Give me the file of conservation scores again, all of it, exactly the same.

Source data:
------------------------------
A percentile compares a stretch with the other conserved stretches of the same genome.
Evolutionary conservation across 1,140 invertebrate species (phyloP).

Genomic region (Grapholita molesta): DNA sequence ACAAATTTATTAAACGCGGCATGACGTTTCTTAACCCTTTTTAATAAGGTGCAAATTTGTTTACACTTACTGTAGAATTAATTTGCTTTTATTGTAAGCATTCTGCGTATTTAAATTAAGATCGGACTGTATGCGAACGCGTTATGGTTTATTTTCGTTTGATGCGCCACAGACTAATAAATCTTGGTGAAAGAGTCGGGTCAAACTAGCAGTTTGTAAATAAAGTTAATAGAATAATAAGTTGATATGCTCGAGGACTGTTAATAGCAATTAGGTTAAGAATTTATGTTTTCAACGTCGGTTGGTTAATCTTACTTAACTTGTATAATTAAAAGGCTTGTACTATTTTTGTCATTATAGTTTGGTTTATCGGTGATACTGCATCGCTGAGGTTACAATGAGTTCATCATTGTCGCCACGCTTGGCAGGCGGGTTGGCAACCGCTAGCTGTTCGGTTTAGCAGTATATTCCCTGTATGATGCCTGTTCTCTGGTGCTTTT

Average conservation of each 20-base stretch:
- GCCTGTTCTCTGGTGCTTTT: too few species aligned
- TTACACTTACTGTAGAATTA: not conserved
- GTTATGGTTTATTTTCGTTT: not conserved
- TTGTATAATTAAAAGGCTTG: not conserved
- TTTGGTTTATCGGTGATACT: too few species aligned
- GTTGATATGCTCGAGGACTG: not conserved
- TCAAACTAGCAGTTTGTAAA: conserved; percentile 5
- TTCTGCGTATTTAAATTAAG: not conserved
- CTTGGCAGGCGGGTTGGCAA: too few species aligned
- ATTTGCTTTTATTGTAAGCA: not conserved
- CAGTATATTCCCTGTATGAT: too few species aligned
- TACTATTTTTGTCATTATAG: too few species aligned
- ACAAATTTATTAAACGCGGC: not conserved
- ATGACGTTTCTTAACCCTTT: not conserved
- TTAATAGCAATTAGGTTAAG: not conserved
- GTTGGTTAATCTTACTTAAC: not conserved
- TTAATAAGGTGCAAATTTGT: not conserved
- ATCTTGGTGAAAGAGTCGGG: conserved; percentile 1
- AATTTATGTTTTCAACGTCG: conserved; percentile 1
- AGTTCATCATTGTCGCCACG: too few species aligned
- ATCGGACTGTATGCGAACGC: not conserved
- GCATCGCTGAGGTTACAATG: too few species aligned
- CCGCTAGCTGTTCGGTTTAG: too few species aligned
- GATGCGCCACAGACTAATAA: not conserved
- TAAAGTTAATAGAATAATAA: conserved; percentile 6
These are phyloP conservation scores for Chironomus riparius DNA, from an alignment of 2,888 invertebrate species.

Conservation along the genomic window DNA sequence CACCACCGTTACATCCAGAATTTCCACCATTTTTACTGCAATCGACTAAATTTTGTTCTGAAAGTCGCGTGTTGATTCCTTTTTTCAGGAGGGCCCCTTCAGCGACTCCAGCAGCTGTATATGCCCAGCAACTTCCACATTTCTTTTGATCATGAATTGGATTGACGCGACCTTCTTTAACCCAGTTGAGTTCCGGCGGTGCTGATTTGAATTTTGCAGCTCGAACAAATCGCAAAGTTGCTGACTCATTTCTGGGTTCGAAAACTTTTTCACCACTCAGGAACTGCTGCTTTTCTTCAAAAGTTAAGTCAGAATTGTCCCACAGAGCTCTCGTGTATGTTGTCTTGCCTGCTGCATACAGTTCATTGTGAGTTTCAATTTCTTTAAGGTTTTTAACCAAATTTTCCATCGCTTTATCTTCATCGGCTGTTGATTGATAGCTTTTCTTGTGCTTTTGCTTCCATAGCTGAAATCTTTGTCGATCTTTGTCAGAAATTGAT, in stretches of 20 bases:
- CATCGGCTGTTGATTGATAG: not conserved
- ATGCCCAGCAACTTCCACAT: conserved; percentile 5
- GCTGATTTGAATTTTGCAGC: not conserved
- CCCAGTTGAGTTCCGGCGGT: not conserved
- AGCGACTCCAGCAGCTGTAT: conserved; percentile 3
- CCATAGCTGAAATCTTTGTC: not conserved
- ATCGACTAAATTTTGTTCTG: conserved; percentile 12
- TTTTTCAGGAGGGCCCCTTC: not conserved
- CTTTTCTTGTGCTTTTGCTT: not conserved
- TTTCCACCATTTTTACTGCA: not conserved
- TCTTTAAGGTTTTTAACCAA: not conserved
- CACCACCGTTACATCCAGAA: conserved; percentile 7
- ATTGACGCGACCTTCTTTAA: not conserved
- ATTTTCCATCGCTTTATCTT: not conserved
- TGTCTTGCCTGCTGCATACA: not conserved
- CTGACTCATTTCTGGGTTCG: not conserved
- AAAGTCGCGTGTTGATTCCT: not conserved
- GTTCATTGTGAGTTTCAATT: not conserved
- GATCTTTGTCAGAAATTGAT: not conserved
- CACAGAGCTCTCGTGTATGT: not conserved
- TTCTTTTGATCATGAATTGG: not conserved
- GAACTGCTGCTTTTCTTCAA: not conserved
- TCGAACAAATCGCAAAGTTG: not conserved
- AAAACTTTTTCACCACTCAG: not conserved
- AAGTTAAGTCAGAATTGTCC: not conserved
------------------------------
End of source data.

A percentile compares a stretch with the other conserved stretches of the same genome.
Evolutionary conservation across 1,140 invertebrate species (phyloP).

Genomic region (Grapholita molesta): DNA sequence ACAAATTTATTAAACGCGGCATGACGTTTCTTAACCCTTTTTAATAAGGTGCAAATTTGTTTACACTTACTGTAGAATTAATTTGCTTTTATTGTAAGCATTCTGCGTATTTAAATTAAGATCGGACTGTATGCGAACGCGTTATGGTTTATTTTCGTTTGATGCGCCACAGACTAATAAATCTTGGTGAAAGAGTCGGGTCAAACTAGCAGTTTGTAAATAAAGTTAATAGAATAATAAGTTGATATGCTCGAGGACTGTTAATAGCAATTAGGTTAAGAATTTATGTTTTCAACGTCGGTTGGTTAATCTTACTTAACTTGTATAATTAAAAGGCTTGTACTATTTTTGTCATTATAGTTTGGTTTATCGGTGATACTGCATCGCTGAGGTTACAATGAGTTCATCATTGTCGCCACGCTTGGCAGGCGGGTTGGCAACCGCTAGCTGTTCGGTTTAGCAGTATATTCCCTGTATGATGCCTGTTCTCTGGTGCTTTT

Average conservation of each 20-base stretch:
- GCCTGTTCTCTGGTGCTTTT: too few species aligned
- TTACACTTACTGTAGAATTA: not conserved
- GTTATGGTTTATTTTCGTTT: not conserved
- TTGTATAATTAAAAGGCTTG: not conserved
- TTTGGTTTATCGGTGATACT: too few species aligned
- GTTGATATGCTCGAGGACTG: not conserved
- TCAAACTAGCAGTTTGTAAA: conserved; percentile 5
- TTCTGCGTATTTAAATTAAG: not conserved
- CTTGGCAGGCGGGTTGGCAA: too few species aligned
- ATTTGCTTTTATTGTAAGCA: not conserved
- CAGTATATTCCCTGTATGAT: too few species aligned
- TACTATTTTTGTCATTATAG: too few species aligned
- ACAAATTTATTAAACGCGGC: not conserved
- ATGACGTTTCTTAACCCTTT: not conserved
- TTAATAGCAATTAGGTTAAG: not conserved
- GTTGGTTAATCTTACTTAAC: not conserved
- TTAATAAGGTGCAAATTTGT: not conserved
- ATCTTGGTGAAAGAGTCGGG: conserved; percentile 1
- AATTTATGTTTTCAACGTCG: conserved; percentile 1
- AGTTCATCATTGTCGCCACG: too few species aligned
- ATCGGACTGTATGCGAACGC: not conserved
- GCATCGCTGAGGTTACAATG: too few species aligned
- CCGCTAGCTGTTCGGTTTAG: too few species aligned
- GATGCGCCACAGACTAATAA: not conserved
- TAAAGTTAATAGAATAATAA: conserved; percentile 6
These are phyloP conservation scores for Chironomus riparius DNA, from an alignment of 2,888 invertebrate species.

Conservation along the genomic window DNA sequence CACCACCGTTACATCCAGAATTTCCACCATTTTTACTGCAATCGACTAAATTTTGTTCTGAAAGTCGCGTGTTGATTCCTTTTTTCAGGAGGGCCCCTTCAGCGACTCCAGCAGCTGTATATGCCCAGCAACTTCCACATTTCTTTTGATCATGAATTGGATTGACGCGACCTTCTTTAACCCAGTTGAGTTCCGGCGGTGCTGATTTGAATTTTGCAGCTCGAACAAATCGCAAAGTTGCTGACTCATTTCTGGGTTCGAAAACTTTTTCACCACTCAGGAACTGCTGCTTTTCTTCAAAAGTTAAGTCAGAATTGTCCCACAGAGCTCTCGTGTATGTTGTCTTGCCTGCTGCATACAGTTCATTGTGAGTTTCAATTTCTTTAAGGTTTTTAACCAAATTTTCCATCGCTTTATCTTCATCGGCTGTTGATTGATAGCTTTTCTTGTGCTTTTGCTTCCATAGCTGAAATCTTTGTCGATCTTTGTCAGAAATTGAT, in stretches of 20 bases:
- CATCGGCTGTTGATTGATAG: not conserved
- ATGCCCAGCAACTTCCACAT: conserved; percentile 5
- GCTGATTTGAATTTTGCAGC: not conserved
- CCCAGTTGAGTTCCGGCGGT: not conserved
- AGCGACTCCAGCAGCTGTAT: conserved; percentile 3
- CCATAGCTGAAATCTTTGTC: not conserved
- ATCGACTAAATTTTGTTCTG: conserved; percentile 12
- TTTTTCAGGAGGGCCCCTTC: not conserved
- CTTTTCTTGTGCTTTTGCTT: not conserved
- TTTCCACCATTTTTACTGCA: not conserved
- TCTTTAAGGTTTTTAACCAA: not conserved
- CACCACCGTTACATCCAGAA: conserved; percentile 7
- ATTGACGCGACCTTCTTTAA: not conserved
- ATTTTCCATCGCTTTATCTT: not conserved
- TGTCTTGCCTGCTGCATACA: not conserved
- CTGACTCATTTCTGGGTTCG: not conserved
- AAAGTCGCGTGTTGATTCCT: not conserved
- GTTCATTGTGAGTTTCAATT: not conserved
- GATCTTTGTCAGAAATTGAT: not conserved
- CACAGAGCTCTCGTGTATGT: not conserved
- TTCTTTTGATCATGAATTGG: not conserved
- GAACTGCTGCTTTTCTTCAA: not conserved
- TCGAACAAATCGCAAAGTTG: not conserved
- AAAACTTTTTCACCACTCAG: not conserved
- AAGTTAAGTCAGAATTGTCC: not conserved